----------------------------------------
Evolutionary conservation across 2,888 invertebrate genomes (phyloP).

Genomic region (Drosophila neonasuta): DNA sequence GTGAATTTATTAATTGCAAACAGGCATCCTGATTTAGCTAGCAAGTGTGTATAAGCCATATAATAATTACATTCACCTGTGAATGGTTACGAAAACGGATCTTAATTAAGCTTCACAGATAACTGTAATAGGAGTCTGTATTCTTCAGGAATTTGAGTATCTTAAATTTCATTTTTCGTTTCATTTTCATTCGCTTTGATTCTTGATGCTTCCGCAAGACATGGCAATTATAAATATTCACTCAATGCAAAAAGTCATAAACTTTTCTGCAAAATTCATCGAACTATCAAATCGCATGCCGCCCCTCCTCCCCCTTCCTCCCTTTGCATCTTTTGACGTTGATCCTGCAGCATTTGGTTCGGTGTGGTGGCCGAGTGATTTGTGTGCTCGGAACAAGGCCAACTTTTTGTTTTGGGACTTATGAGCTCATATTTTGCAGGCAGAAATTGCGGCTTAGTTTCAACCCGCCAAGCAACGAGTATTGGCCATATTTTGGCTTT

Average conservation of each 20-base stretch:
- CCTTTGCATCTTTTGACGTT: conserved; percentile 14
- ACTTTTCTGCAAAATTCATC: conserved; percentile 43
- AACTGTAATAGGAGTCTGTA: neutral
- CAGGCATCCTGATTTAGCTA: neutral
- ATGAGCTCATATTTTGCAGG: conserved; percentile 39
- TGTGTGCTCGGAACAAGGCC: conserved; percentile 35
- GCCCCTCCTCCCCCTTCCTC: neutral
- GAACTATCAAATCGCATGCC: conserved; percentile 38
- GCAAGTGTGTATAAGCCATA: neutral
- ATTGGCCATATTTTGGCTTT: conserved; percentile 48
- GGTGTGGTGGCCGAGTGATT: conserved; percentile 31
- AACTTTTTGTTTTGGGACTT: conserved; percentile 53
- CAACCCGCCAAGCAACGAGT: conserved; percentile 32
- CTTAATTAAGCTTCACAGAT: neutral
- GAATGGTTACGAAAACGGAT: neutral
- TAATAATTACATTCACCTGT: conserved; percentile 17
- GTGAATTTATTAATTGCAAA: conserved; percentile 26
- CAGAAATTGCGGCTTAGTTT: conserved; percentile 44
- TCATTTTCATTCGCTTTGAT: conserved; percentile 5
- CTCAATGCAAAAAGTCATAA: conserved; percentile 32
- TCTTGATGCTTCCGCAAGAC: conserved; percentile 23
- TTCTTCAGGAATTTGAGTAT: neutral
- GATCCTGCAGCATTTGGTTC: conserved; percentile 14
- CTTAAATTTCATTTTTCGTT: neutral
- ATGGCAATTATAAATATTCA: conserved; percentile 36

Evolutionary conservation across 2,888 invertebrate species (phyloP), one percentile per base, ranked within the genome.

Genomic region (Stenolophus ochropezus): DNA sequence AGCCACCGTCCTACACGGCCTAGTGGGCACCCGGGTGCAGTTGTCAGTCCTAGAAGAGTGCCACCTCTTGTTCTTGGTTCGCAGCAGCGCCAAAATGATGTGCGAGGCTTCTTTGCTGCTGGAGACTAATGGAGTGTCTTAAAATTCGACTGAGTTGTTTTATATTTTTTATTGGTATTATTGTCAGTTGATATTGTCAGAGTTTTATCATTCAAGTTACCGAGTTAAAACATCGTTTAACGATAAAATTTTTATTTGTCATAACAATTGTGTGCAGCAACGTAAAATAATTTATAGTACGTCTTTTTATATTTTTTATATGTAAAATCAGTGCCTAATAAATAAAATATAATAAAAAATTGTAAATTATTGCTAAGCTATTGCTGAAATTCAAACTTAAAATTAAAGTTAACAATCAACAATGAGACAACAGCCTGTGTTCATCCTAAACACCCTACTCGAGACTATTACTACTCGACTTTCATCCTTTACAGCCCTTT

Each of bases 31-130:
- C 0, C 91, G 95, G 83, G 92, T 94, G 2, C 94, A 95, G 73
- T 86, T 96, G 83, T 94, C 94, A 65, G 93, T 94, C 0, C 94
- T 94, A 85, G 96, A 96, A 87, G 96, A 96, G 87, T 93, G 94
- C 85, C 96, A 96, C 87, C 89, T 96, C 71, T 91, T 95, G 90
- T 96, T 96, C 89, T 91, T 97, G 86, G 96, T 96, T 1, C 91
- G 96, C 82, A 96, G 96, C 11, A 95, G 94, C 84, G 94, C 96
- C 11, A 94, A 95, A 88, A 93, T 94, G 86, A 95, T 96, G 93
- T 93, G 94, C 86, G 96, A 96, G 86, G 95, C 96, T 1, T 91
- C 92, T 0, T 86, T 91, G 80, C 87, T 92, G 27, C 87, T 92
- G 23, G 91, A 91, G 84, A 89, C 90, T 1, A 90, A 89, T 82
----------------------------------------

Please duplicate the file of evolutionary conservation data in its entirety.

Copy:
Evolutionary conservation across 2,888 invertebrate genomes (phyloP).

Genomic region (Drosophila neonasuta): DNA sequence GTGAATTTATTAATTGCAAACAGGCATCCTGATTTAGCTAGCAAGTGTGTATAAGCCATATAATAATTACATTCACCTGTGAATGGTTACGAAAACGGATCTTAATTAAGCTTCACAGATAACTGTAATAGGAGTCTGTATTCTTCAGGAATTTGAGTATCTTAAATTTCATTTTTCGTTTCATTTTCATTCGCTTTGATTCTTGATGCTTCCGCAAGACATGGCAATTATAAATATTCACTCAATGCAAAAAGTCATAAACTTTTCTGCAAAATTCATCGAACTATCAAATCGCATGCCGCCCCTCCTCCCCCTTCCTCCCTTTGCATCTTTTGACGTTGATCCTGCAGCATTTGGTTCGGTGTGGTGGCCGAGTGATTTGTGTGCTCGGAACAAGGCCAACTTTTTGTTTTGGGACTTATGAGCTCATATTTTGCAGGCAGAAATTGCGGCTTAGTTTCAACCCGCCAAGCAACGAGTATTGGCCATATTTTGGCTTT

Average conservation of each 20-base stretch:
- CCTTTGCATCTTTTGACGTT: conserved; percentile 14
- ACTTTTCTGCAAAATTCATC: conserved; percentile 43
- AACTGTAATAGGAGTCTGTA: neutral
- CAGGCATCCTGATTTAGCTA: neutral
- ATGAGCTCATATTTTGCAGG: conserved; percentile 39
- TGTGTGCTCGGAACAAGGCC: conserved; percentile 35
- GCCCCTCCTCCCCCTTCCTC: neutral
- GAACTATCAAATCGCATGCC: conserved; percentile 38
- GCAAGTGTGTATAAGCCATA: neutral
- ATTGGCCATATTTTGGCTTT: conserved; percentile 48
- GGTGTGGTGGCCGAGTGATT: conserved; percentile 31
- AACTTTTTGTTTTGGGACTT: conserved; percentile 53
- CAACCCGCCAAGCAACGAGT: conserved; percentile 32
- CTTAATTAAGCTTCACAGAT: neutral
- GAATGGTTACGAAAACGGAT: neutral
- TAATAATTACATTCACCTGT: conserved; percentile 17
- GTGAATTTATTAATTGCAAA: conserved; percentile 26
- CAGAAATTGCGGCTTAGTTT: conserved; percentile 44
- TCATTTTCATTCGCTTTGAT: conserved; percentile 5
- CTCAATGCAAAAAGTCATAA: conserved; percentile 32
- TCTTGATGCTTCCGCAAGAC: conserved; percentile 23
- TTCTTCAGGAATTTGAGTAT: neutral
- GATCCTGCAGCATTTGGTTC: conserved; percentile 14
- CTTAAATTTCATTTTTCGTT: neutral
- ATGGCAATTATAAATATTCA: conserved; percentile 36

Evolutionary conservation across 2,888 invertebrate species (phyloP), one percentile per base, ranked within the genome.

Genomic region (Stenolophus ochropezus): DNA sequence AGCCACCGTCCTACACGGCCTAGTGGGCACCCGGGTGCAGTTGTCAGTCCTAGAAGAGTGCCACCTCTTGTTCTTGGTTCGCAGCAGCGCCAAAATGATGTGCGAGGCTTCTTTGCTGCTGGAGACTAATGGAGTGTCTTAAAATTCGACTGAGTTGTTTTATATTTTTTATTGGTATTATTGTCAGTTGATATTGTCAGAGTTTTATCATTCAAGTTACCGAGTTAAAACATCGTTTAACGATAAAATTTTTATTTGTCATAACAATTGTGTGCAGCAACGTAAAATAATTTATAGTACGTCTTTTTATATTTTTTATATGTAAAATCAGTGCCTAATAAATAAAATATAATAAAAAATTGTAAATTATTGCTAAGCTATTGCTGAAATTCAAACTTAAAATTAAAGTTAACAATCAACAATGAGACAACAGCCTGTGTTCATCCTAAACACCCTACTCGAGACTATTACTACTCGACTTTCATCCTTTACAGCCCTTT

Each of bases 31-130:
- C 0, C 91, G 95, G 83, G 92, T 94, G 2, C 94, A 95, G 73
- T 86, T 96, G 83, T 94, C 94, A 65, G 93, T 94, C 0, C 94
- T 94, A 85, G 96, A 96, A 87, G 96, A 96, G 87, T 93, G 94
- C 85, C 96, A 96, C 87, C 89, T 96, C 71, T 91, T 95, G 90
- T 96, T 96, C 89, T 91, T 97, G 86, G 96, T 96, T 1, C 91
- G 96, C 82, A 96, G 96, C 11, A 95, G 94, C 84, G 94, C 96
- C 11, A 94, A 95, A 88, A 93, T 94, G 86, A 95, T 96, G 93
- T 93, G 94, C 86, G 96, A 96, G 86, G 95, C 96, T 1, T 91
- C 92, T 0, T 86, T 91, G 80, C 87, T 92, G 27, C 87, T 92
- G 23, G 91, A 91, G 84, A 89, C 90, T 1, A 90, A 89, T 82